We caught up with Pauline Symaniak for a follow-up article to May’s interview, detailing her travels in North America with her riding companion, her bike Shirley. Previously Pauline had described being caught in an earthquake in Chile, the parades and festivals on the streets of Bolivia and, of course, the arduous task of crossing South America on a push bike.
Pauline spent five years raising the necessary funds for the trip and is being sponsored on her journey with the proceeds going to Oxfam. You can donate here. She is now travelling the USA with Shirley and friend/base camp manager, Graham.
Graham explained her route from her current position in Michigan, where she has just boarded the steamship SS Badger to take her across the Michigan lake:-“We are roughly travelling the Trans America Northern Tier cycle route to Seattle, Washington”. This means dealing with six other States including the Rocky Mountains in Montana and Idaho.
From there it’s a flight to New Zealand for the final leg of the journey some time in September, and a chance to return to Edinburgh to reflect on her long but unforgettable journey.
Pauline said:- “I still love every day, I am never weary of new places and new people.” Over the routes Pauline has covered, new people are one of the greatest points of interest. Of course it is, many travellers would argue, the only way to truly get to know a country.
When asked what the best thing about the adventure was she replied:- “The discovery of the overwhelming kindness of strangers, and that most people in the world are good people: the strangers who put me up for the night, the people who stop for a chat or come over to say hello, the well-wishers every step of the way. We see so much bad stuff on TV, but I feel I’m finding the good stuff in the world.”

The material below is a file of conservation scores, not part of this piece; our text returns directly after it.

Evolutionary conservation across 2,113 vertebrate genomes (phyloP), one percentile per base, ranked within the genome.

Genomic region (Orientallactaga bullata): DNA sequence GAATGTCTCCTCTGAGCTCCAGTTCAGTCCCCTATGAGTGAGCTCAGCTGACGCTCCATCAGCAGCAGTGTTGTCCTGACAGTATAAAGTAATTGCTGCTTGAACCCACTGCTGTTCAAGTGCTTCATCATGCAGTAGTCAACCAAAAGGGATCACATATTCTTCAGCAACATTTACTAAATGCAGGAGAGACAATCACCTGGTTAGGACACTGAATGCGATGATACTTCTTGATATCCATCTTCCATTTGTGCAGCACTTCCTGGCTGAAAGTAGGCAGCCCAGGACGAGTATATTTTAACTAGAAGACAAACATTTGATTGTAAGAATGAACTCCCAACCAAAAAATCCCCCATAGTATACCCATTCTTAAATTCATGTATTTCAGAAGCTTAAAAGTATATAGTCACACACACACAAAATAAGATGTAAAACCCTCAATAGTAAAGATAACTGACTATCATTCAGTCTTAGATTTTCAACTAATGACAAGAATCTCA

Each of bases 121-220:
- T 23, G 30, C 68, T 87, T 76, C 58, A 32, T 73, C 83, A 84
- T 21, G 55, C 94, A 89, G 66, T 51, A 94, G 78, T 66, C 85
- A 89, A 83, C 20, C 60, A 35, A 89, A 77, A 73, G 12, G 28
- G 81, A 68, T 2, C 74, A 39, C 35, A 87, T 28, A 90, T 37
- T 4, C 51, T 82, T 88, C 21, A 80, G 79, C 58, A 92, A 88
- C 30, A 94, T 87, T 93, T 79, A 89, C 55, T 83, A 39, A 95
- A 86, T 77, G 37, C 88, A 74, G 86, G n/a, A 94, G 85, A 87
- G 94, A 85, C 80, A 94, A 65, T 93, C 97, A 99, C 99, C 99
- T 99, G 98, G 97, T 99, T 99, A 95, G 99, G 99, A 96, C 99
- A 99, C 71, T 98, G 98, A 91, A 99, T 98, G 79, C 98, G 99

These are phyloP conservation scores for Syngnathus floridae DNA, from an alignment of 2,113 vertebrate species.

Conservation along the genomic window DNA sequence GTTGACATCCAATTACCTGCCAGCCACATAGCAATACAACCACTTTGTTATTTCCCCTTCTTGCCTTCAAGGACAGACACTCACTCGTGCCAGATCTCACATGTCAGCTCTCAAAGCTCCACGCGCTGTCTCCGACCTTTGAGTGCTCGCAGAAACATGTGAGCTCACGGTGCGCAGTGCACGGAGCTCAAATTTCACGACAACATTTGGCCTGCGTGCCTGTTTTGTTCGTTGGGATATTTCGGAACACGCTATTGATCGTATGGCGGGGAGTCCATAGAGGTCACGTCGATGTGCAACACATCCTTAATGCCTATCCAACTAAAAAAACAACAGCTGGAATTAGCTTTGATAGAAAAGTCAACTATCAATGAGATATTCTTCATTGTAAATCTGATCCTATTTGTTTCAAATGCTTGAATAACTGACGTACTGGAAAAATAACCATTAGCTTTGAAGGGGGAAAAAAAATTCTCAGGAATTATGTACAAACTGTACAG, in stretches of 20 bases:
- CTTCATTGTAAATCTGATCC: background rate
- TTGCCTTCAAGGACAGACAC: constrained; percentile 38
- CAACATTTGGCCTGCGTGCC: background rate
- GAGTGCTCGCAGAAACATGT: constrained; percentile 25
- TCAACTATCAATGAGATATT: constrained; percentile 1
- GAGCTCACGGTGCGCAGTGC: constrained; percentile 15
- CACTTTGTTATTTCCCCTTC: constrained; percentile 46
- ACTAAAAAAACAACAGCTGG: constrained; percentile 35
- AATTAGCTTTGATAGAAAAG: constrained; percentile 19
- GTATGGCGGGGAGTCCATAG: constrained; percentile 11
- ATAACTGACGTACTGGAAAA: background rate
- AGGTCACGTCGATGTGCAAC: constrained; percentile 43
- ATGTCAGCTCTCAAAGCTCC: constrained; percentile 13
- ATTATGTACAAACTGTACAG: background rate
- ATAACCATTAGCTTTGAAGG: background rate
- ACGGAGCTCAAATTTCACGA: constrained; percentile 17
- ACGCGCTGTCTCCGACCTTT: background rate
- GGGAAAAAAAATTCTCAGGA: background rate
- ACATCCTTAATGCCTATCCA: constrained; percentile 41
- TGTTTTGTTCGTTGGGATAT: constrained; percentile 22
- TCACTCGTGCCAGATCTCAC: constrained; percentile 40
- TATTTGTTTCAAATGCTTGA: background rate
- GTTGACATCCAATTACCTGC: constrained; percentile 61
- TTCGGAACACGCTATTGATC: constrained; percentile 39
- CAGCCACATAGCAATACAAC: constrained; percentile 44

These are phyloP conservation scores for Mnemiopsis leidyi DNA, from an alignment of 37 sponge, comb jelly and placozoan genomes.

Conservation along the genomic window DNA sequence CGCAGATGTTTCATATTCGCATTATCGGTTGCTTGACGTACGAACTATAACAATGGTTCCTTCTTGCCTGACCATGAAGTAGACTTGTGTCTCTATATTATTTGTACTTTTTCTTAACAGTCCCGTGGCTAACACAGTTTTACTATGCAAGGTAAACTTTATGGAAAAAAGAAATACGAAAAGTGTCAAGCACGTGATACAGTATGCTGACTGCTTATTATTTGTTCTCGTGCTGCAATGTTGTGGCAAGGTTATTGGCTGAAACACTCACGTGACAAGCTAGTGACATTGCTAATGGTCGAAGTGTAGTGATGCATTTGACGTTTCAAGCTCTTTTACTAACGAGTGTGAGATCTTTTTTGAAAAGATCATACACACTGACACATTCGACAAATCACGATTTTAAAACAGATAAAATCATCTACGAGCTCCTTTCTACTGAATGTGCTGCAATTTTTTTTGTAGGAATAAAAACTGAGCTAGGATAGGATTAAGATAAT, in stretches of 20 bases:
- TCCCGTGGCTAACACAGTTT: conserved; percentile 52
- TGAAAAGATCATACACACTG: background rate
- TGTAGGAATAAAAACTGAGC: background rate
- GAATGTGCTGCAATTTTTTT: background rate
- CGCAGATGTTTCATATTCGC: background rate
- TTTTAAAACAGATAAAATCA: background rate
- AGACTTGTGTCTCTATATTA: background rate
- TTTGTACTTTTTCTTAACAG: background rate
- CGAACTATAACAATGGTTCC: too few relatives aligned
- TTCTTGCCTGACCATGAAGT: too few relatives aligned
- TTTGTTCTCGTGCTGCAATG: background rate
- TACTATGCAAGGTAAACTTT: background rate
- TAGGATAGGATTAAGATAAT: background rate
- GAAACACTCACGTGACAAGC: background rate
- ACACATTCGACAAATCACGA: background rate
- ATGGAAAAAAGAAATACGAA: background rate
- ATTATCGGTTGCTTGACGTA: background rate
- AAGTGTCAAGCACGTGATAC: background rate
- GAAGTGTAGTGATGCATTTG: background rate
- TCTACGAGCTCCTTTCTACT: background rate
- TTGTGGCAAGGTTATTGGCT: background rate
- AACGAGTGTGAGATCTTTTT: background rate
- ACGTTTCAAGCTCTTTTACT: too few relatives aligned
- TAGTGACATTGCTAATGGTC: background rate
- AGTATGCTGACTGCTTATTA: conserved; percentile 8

Pauline remarked on how both North and South Americans have been incredibly supportive so far:- “I think the Argentinians and the Americans are waging a contest to win the ‘nicest people on the planet’ award.”
The change between the rough but unspoilt roads of South America with the paved highways of the USA was a notable one, but each brings their own set of pleasures. “I miss the camaraderie of the road in South America, the friendly toots from truck drivers or a wave from a motorcyclist.”
However North America’s roads offer something very different; with Pauline describing it as “a milkshake opportunity at every junction.”
Pauline still has three months left of cycling across the US but remains upbeat, and despite enjoying herself too much to miss Edinburgh, she says she does think of home a lot. “I imagine the day I roll back into town, maybe go for a ride to Holyrood or a walk along the beach. I’ve cycled in three continents, in ten countries, but there’s no place like Portobello”.